Benef Microbes. 2010 Nov;1(4):407-21
Immunosenescence and anti-immunosenescence therapies: the case of probiotics.
Aging is a complex process that negatively impacts the development of the immune system and its ability to function. Progressive changes in the T and B cell systems over the life span have a major impact on the capacity to respond to immune challenge. These cumulative age-associated changes in immune competence are termed immunosenescence. This process is mostly characterized by: (1) shrinkage of the T cell repertoire and accumulation of oligoclonal expansions of memory/effector cells directed toward ubiquitary infectious agents; (2) involution of the thymus and the exhaustion of naive T cells; and (3) chronic inflammatory status. Here we discuss possible strategies to counteract these main aspects of immunosenescence, in particular the role of the normalization of intestinal microflora by probiotics. A better understanding of immunosenescence and the development of new strategies to counteract it are essential for improving the quality of life of the elderly population.
Rejuvenation Res. 2008 Apr;11(2):425-32
The inflammatory status of old age can be nurtured from the intestinal environment.
PURPOSE OF REVIEW: Recent studies suggest an association between inflammation status and the presence of chronic disease in the elderly. The review examines publications that address the low level of chronic inflammation and emphasizes how an altered host-microbiota interaction at the gut level could contribute to maintaining a low systemic inflammatory status in the elderly. RECENT FINDINGS: The first population cross-sectional studies with relevant numbers of healthy elderlies show age-related global changes in gut microbiota with a consistent increase in nonpathogenic Gram-negative mainly Enterobacteria and country-specific changes in bifidobacteria. Noninvasive methods have permitted us to detect subclinical intestinal inflammation in the elderly population. Furthermore, few studies report on immune and/or inflammatory response; however, prebiotics, probiotics or synbiotics might improve the inflammatory condition of the elderly. SUMMARY: A better understanding of the mechanisms of host-gut microbiota cross-talk would significantly help in the design of novel nutritional strategies targeting immune reactivity at the mucosal level.
Curr Opin Clin Nutr Metab Care. 2008 Jan;11(1):13-20
Gut changes attributed to ageing: effects on intestinal microflora.
PURPOSE OF REVIEW: There is increased evidence of several impaired gastrointestinal functions with ageing. In the elderly, however, most gastrointestinal functions remain relatively intact because of the large reserve capacity of the intestine and the great secretion capacity of the pancreas. This review will focus on changes in gut microflora observed in the elderly and on the potential benefit of probiotics in this population. RECENT FINDINGS: Recent studies suggest that age affects the intestinal microflora with a decrease in anaerobes and bifidobacteria population and an increase in enterobacteria. These changes and the reduced intestinal immunity of the aged may favour gastrointestinal infections that are frequent in the elderly. Clostridium difficile-associated diarrhoea, one of the most common nosocomial infections in the elderly, has a profound effect on morbidity, mortality and health costs. Probiotics may have interesting positive effects on intestinal function, and the efficacy of treatment with Lactobacilli and Saccharomyces boulardii in Clostridium difficile-associated diarrhoea has been well established in a recent meta-analysis. Studies performed in healthy elderly patients suggest that diet supplementation with probiotics may reduce the impaired immunity associated with ageing. SUMMARY: Important changes in intestinal microflora of the elderly have recently been demonstrated and may have important clinical consequences. Further studies should be conducted to determine if the consumption of probiotics is associated with a lower infection rate and a higher effectiveness of vaccines.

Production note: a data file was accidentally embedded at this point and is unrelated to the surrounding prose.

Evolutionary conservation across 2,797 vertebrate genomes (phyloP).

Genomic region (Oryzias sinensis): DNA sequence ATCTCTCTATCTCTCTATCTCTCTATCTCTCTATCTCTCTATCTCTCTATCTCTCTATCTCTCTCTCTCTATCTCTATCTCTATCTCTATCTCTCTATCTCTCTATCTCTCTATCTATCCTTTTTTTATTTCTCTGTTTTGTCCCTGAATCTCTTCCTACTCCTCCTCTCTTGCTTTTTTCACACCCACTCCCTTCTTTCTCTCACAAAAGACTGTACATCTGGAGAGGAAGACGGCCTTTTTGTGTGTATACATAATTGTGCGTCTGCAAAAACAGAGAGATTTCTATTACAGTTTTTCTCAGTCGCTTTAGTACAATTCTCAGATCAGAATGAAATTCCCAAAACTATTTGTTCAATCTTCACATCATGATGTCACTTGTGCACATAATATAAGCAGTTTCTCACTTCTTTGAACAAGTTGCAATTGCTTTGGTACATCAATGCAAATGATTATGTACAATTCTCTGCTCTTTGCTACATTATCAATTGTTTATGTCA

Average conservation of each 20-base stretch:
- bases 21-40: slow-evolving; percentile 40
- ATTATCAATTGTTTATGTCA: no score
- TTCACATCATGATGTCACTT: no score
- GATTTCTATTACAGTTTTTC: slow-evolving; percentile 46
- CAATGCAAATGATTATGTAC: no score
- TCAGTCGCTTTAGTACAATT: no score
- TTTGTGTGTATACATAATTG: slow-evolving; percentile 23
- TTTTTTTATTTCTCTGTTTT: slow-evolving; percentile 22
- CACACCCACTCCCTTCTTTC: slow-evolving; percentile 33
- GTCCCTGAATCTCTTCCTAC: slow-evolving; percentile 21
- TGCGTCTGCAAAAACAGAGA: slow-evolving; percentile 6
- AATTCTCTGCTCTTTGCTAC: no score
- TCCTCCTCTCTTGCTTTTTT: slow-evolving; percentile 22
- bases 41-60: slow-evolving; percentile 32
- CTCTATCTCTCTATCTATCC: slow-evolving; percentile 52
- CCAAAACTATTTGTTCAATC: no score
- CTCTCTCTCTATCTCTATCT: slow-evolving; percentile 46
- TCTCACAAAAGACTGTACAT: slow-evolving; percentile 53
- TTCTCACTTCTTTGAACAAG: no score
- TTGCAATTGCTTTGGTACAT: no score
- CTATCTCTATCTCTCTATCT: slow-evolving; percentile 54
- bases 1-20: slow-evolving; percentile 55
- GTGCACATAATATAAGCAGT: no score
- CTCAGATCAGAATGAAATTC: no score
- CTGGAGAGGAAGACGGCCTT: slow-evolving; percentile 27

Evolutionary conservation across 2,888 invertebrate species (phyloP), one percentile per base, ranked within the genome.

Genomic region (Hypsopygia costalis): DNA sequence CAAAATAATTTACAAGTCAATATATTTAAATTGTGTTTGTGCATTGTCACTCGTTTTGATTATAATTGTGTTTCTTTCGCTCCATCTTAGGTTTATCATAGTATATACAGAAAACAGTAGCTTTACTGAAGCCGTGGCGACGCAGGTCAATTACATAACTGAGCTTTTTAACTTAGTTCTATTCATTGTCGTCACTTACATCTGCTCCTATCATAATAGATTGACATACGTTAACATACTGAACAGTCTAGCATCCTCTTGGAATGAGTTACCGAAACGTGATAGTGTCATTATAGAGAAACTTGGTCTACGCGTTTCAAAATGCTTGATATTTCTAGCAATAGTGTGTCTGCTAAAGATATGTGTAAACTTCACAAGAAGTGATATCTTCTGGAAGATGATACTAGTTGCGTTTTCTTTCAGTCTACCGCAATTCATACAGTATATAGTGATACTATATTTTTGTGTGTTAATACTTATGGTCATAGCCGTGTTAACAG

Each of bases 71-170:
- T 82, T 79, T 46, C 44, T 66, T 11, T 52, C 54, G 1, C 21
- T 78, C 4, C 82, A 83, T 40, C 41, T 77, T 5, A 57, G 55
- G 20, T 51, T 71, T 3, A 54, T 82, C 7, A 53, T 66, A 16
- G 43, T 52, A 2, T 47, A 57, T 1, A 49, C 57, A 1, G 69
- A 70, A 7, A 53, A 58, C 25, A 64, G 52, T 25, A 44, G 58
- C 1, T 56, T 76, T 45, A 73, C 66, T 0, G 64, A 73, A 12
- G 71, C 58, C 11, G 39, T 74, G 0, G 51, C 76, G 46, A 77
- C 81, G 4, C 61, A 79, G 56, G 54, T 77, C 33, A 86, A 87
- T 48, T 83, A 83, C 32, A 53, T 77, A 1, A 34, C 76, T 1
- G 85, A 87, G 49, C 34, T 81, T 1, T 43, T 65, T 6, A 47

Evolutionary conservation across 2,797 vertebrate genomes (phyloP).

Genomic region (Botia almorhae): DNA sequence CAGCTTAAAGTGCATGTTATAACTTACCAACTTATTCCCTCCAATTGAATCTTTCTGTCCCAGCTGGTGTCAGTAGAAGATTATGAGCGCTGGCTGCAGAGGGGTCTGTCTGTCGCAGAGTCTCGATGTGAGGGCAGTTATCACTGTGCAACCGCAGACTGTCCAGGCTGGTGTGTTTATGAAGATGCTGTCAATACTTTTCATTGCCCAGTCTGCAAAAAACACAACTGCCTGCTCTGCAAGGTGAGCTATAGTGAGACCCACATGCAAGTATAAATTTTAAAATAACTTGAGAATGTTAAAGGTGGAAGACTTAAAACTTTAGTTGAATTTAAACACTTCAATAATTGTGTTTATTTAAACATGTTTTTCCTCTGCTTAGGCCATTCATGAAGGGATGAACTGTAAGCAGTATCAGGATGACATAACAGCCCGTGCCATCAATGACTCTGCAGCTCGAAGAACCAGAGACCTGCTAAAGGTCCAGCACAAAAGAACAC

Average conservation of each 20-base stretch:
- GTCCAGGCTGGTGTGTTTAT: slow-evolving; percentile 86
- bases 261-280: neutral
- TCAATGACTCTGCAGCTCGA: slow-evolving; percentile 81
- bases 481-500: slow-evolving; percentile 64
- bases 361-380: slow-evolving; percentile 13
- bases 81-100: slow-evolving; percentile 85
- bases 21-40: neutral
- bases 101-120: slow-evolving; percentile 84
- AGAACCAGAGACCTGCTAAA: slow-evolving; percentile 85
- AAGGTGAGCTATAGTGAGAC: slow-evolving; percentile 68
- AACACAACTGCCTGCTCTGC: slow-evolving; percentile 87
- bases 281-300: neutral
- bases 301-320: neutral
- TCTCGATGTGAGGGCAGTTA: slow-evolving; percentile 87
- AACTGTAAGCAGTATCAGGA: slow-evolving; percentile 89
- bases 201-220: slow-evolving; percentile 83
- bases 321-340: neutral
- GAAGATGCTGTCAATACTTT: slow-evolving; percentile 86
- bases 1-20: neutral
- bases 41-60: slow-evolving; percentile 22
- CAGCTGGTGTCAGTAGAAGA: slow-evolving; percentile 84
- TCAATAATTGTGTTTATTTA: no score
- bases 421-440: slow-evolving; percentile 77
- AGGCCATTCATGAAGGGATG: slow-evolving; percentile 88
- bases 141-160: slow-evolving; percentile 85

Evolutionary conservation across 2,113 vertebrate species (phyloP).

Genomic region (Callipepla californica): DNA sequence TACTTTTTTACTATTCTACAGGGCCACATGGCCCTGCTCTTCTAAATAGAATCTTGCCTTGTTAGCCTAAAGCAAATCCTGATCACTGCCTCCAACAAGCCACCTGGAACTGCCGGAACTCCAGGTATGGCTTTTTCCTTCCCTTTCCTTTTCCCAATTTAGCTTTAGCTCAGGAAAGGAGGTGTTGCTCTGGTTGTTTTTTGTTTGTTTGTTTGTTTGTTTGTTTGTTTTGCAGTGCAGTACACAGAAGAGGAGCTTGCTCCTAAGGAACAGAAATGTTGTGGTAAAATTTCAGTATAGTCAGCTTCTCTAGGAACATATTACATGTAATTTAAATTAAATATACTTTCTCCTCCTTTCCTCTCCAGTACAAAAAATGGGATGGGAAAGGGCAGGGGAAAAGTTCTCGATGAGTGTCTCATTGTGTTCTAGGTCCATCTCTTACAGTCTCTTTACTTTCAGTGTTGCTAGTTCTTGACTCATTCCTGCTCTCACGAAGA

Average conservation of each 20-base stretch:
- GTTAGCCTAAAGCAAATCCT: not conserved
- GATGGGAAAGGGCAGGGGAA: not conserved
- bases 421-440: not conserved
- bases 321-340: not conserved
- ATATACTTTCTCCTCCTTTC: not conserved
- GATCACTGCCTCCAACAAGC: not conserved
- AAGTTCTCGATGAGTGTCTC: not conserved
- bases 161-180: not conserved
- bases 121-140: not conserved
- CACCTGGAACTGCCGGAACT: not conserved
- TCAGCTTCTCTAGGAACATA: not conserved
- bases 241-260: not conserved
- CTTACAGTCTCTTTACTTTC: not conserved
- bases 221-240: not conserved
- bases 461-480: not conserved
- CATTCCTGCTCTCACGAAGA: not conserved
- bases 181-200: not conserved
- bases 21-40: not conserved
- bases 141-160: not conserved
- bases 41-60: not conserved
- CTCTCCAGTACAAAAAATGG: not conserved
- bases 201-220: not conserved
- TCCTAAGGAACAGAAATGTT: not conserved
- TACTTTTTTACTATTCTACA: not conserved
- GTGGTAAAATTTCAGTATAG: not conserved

Curr Opin Clin Nutr Metab Care. 2003 Jan;6(1):49-54
The inflammatory status of the elderly: the intestinal contribution.